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PRINCESS IDA – Finborough Theatre, London.

Wendy-Carr,-Georgi-Mottram,-Bridget-Costello,-Rachel-Lea-Grey,-Laura-Coutts,-Victoria-QuigleyIt has been a very good start to the year for Gilbert and Sullivan fans with a few productions already hitting London stages to positive reception. This production of Princess Ida is set to join them, a great example of a modern influence on the Victorian pair’s work.

The story follows the beautiful Princess Ida, heir to a kingdom, and the suitors wishing to lay claim to her hand. They are not the only ones, as her guardian, Gama, also has plans along those lines. Things are disrupted for all concerned when Prince Hilarion arrives and explains that since their marriage when she was one year old (and he was two) they have been husband and wife so no further marriage can take place. In the meantime, Ida has taken control of a university for women, and has been teaching her pupils that women really have no need for men. Things come to a head when Hilarion and friends dress as girls to enter the university to try to tempt Ida back to the world of men. As you may expect, this causes a war with the castle being stormed by angry men and the women of the university called upon to defend it.

All in all, it’s great fun. Call it whatever you like, a romp, a caper, the key thing here is it’s the mischievous Gilbert and Sullivan at their musical prime. The work never reached the profile of the later Mikado for example, but the music (performed ably here on two pianos by Richard Baker and Nick Barstow) is superb. The most notable song here is Hilarion and Ida’s ‘The World Is But A Broken Toy’, a touching song, almost a ballad, that should be seen.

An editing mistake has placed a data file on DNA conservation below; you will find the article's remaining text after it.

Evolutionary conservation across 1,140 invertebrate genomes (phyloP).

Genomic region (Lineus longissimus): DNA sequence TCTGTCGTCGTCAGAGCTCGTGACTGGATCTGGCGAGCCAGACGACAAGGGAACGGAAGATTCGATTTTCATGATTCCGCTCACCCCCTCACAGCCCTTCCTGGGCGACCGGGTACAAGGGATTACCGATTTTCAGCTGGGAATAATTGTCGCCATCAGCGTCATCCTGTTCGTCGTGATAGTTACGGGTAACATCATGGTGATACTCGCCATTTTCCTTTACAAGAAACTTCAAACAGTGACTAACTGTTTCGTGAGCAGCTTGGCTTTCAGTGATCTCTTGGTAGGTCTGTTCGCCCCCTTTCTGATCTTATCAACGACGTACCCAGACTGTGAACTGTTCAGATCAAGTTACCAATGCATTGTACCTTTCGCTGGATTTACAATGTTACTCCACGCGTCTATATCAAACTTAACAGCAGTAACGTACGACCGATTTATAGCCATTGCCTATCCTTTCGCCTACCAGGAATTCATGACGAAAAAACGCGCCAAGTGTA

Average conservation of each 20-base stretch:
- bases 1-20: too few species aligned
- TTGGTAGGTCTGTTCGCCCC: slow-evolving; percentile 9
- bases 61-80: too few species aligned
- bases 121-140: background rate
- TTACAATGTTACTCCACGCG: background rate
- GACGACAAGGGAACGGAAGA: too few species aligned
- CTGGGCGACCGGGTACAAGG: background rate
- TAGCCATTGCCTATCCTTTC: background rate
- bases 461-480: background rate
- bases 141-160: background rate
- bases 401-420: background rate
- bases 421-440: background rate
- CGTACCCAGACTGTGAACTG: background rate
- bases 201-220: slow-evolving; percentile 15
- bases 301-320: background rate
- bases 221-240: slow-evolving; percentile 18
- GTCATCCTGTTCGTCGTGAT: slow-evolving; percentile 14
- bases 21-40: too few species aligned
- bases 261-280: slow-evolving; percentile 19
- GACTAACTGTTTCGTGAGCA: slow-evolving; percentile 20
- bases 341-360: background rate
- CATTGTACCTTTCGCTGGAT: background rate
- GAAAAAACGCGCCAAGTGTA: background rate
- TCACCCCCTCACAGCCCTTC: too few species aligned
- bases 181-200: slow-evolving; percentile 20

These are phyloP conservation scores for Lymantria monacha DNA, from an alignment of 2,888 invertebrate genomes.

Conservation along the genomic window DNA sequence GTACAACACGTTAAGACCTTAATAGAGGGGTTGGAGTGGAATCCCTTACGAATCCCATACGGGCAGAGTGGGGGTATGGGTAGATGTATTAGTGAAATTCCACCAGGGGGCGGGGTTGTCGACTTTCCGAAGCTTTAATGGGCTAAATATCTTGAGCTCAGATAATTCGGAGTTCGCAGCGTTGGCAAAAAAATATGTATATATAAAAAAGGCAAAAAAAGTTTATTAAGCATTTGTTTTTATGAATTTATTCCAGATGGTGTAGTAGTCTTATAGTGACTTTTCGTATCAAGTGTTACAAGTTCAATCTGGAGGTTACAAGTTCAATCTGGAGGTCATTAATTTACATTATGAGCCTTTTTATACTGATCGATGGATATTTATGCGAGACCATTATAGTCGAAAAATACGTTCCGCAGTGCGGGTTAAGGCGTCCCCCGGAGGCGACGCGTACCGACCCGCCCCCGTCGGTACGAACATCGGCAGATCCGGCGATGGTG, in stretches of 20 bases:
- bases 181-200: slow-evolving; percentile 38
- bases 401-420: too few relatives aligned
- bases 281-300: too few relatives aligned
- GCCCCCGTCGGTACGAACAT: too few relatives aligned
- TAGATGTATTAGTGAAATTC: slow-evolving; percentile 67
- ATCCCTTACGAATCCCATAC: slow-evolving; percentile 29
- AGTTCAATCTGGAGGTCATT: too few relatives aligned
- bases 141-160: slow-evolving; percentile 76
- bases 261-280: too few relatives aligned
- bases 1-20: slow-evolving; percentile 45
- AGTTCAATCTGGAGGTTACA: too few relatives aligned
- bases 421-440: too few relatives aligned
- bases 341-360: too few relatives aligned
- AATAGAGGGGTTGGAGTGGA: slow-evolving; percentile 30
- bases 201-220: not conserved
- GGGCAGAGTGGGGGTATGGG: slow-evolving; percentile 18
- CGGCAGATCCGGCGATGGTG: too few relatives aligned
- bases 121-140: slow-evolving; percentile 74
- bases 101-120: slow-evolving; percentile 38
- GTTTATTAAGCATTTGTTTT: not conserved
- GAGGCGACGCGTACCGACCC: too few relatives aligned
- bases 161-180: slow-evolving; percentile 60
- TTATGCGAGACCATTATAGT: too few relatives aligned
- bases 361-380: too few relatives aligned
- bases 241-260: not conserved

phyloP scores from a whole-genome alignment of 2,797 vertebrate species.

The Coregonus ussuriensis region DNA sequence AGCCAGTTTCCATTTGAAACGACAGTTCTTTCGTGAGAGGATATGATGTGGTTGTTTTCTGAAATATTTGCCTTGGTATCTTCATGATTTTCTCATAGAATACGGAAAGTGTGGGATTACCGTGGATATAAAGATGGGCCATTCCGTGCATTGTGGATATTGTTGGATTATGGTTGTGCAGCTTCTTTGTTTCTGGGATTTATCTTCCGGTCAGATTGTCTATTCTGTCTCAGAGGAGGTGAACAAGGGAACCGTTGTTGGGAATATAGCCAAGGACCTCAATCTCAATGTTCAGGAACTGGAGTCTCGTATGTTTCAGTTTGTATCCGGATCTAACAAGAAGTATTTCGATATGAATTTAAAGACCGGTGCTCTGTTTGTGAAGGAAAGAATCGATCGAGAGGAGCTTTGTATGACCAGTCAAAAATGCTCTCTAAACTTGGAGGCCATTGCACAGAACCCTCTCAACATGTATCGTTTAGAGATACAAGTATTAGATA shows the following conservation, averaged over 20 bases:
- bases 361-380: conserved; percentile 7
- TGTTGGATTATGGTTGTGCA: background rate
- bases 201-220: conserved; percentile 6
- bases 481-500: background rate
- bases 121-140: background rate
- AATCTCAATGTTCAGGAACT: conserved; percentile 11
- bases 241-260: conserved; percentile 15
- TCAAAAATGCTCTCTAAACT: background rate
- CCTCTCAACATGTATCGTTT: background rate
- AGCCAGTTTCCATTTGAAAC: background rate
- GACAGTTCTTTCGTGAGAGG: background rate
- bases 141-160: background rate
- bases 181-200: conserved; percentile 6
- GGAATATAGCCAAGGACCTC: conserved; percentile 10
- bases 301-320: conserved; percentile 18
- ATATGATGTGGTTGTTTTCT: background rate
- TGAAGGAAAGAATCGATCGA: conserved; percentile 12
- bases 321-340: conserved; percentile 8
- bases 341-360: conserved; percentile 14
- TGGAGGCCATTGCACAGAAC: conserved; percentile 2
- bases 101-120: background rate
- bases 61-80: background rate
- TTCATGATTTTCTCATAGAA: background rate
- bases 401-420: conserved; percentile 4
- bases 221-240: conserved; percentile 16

Simon Butteriss comes out victorious with his flamboyant and indulgent patter performance as the guardian Gama, and Simeon Oakes, as the perpetually lustful Prince Cyril, also gives an excellent performance. Top marks all round though for a highly enjoyable and bountiful show. Director Phil Willmott has shifted some things about, the hints at non-traditional relationships between the men and women don’t seem too Victorian, but the impressively strong calls for women’s rights ring true and bold. The song ‘Come Mighty Must’ could find purchase today as a new feminist anthem. Coming across a little immature and complicated at times, it may not be for everyone, but if you know and like G&S then you’re in for a winner.

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Reviewed 26/03/15

By Karl O’Doherty
@Karlodoherty

24th March – 18th April 2015
Finborough Theatre, London, SW10 9ED.

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